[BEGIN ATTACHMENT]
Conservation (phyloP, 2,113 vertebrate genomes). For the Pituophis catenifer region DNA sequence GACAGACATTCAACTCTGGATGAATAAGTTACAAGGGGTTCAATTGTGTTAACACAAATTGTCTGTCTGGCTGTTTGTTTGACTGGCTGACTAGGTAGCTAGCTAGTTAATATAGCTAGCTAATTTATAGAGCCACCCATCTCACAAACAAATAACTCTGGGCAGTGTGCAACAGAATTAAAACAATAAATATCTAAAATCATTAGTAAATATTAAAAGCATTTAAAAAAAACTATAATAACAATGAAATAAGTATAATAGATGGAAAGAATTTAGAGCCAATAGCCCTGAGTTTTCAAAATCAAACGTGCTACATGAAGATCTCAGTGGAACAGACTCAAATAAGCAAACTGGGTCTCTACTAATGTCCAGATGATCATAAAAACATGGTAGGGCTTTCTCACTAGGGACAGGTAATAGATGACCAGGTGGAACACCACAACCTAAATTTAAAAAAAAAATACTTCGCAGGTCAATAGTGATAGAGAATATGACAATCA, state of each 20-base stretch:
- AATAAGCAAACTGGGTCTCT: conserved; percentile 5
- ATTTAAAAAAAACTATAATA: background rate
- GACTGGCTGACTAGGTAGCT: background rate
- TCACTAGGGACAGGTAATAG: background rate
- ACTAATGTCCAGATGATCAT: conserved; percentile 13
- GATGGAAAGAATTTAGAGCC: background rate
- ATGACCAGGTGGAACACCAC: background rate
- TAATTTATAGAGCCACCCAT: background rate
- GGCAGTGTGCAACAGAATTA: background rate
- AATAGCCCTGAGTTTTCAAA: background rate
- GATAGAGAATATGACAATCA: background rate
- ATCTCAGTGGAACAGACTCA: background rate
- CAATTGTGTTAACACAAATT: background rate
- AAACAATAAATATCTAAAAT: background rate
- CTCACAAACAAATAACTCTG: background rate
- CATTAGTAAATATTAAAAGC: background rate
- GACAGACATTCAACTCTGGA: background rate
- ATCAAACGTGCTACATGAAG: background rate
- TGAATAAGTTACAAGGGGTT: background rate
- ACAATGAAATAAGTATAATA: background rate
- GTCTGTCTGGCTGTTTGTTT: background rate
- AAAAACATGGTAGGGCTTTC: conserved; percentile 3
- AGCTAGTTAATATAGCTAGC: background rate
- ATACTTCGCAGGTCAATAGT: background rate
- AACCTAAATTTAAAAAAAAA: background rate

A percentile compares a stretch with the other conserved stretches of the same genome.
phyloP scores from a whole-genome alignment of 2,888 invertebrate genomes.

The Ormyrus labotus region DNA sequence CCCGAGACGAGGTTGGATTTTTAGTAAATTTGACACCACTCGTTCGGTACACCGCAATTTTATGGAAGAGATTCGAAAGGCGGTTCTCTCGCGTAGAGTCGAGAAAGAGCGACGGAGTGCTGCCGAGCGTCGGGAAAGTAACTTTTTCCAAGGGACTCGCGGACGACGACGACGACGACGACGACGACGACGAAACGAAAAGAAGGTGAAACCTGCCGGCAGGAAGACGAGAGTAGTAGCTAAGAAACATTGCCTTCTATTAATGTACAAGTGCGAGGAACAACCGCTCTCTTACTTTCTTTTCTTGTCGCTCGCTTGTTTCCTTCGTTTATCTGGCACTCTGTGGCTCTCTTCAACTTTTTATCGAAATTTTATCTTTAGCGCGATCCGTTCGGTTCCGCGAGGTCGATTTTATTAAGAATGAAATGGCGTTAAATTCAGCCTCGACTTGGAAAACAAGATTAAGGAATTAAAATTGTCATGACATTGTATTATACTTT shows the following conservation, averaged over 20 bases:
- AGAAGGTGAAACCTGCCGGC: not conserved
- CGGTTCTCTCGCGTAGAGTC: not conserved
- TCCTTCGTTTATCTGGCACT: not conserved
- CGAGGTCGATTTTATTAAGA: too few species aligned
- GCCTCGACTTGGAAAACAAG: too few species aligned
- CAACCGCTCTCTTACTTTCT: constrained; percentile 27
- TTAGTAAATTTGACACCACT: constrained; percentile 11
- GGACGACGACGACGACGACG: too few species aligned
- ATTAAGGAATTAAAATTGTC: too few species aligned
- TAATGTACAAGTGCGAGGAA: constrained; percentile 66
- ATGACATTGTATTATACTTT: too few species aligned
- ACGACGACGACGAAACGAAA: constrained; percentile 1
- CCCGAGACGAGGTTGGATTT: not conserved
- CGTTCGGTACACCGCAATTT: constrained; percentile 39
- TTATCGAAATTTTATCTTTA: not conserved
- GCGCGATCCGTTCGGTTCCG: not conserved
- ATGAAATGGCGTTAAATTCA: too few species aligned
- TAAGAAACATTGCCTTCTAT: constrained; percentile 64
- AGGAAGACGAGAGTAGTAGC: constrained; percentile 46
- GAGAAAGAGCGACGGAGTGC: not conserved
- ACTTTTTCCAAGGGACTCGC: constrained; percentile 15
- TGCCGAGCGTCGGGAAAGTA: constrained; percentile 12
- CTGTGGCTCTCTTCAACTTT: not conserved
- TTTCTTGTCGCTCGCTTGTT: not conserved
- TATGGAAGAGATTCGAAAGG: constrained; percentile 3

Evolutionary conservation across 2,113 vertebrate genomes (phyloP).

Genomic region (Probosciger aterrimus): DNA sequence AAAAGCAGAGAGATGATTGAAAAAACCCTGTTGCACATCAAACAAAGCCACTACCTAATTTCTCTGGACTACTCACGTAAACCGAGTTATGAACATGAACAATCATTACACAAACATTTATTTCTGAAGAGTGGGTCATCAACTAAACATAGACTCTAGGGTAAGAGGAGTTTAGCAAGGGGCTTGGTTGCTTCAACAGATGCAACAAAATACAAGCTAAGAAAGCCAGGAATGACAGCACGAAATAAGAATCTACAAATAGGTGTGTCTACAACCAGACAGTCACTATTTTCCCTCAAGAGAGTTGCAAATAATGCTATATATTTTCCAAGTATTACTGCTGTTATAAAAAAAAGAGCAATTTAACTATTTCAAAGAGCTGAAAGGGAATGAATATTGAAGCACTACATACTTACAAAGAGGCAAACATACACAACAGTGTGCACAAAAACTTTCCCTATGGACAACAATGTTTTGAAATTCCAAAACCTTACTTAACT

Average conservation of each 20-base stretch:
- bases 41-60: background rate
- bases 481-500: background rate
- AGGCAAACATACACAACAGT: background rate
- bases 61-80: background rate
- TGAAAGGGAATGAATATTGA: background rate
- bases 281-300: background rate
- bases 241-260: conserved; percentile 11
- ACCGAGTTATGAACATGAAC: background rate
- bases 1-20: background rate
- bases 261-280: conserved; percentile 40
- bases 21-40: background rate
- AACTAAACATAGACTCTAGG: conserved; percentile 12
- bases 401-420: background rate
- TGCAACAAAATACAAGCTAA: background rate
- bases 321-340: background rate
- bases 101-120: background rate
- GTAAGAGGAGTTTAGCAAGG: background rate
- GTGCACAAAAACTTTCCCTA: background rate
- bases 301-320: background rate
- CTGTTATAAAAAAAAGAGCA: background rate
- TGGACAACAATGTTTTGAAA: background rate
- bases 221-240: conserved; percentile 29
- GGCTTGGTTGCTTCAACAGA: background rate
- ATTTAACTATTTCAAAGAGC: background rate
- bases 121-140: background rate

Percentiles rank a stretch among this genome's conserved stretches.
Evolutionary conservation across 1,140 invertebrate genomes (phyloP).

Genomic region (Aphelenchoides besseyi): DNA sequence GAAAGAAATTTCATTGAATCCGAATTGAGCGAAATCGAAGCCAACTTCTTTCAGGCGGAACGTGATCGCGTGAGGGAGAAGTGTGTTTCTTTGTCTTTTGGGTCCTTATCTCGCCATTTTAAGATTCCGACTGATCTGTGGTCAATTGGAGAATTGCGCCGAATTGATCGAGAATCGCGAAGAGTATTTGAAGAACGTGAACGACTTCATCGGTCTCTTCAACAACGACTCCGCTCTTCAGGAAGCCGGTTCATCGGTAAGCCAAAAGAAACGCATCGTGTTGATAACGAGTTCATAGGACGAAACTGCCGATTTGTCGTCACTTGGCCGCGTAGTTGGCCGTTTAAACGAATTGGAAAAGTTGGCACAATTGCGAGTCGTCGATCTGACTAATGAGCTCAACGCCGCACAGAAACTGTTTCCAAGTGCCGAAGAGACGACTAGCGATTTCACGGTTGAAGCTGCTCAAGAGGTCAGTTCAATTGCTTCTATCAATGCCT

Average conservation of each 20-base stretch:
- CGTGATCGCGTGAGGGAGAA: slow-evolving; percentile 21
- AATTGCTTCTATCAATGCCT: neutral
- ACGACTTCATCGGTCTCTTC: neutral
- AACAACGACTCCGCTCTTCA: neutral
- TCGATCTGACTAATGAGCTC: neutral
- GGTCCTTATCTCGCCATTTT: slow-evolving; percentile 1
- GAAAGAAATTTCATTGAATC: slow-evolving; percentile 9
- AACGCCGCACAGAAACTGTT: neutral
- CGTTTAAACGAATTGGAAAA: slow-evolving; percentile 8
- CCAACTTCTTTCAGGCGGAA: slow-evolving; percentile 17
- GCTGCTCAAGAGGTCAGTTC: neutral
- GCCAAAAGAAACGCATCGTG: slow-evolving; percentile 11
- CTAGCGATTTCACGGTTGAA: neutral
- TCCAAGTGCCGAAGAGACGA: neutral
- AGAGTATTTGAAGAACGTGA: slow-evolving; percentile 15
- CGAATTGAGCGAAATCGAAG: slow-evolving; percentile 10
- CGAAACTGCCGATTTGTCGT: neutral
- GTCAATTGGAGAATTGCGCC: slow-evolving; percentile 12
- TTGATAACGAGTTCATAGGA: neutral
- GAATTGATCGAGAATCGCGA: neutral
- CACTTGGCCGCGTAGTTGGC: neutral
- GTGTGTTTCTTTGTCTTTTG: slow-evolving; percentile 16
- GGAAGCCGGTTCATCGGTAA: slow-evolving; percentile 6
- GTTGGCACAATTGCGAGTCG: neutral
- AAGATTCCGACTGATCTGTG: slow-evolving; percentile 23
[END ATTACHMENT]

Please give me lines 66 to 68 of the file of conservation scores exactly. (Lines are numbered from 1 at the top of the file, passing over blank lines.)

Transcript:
- bases 1-20: background rate
- bases 261-280: conserved; percentile 40
- bases 21-40: background rate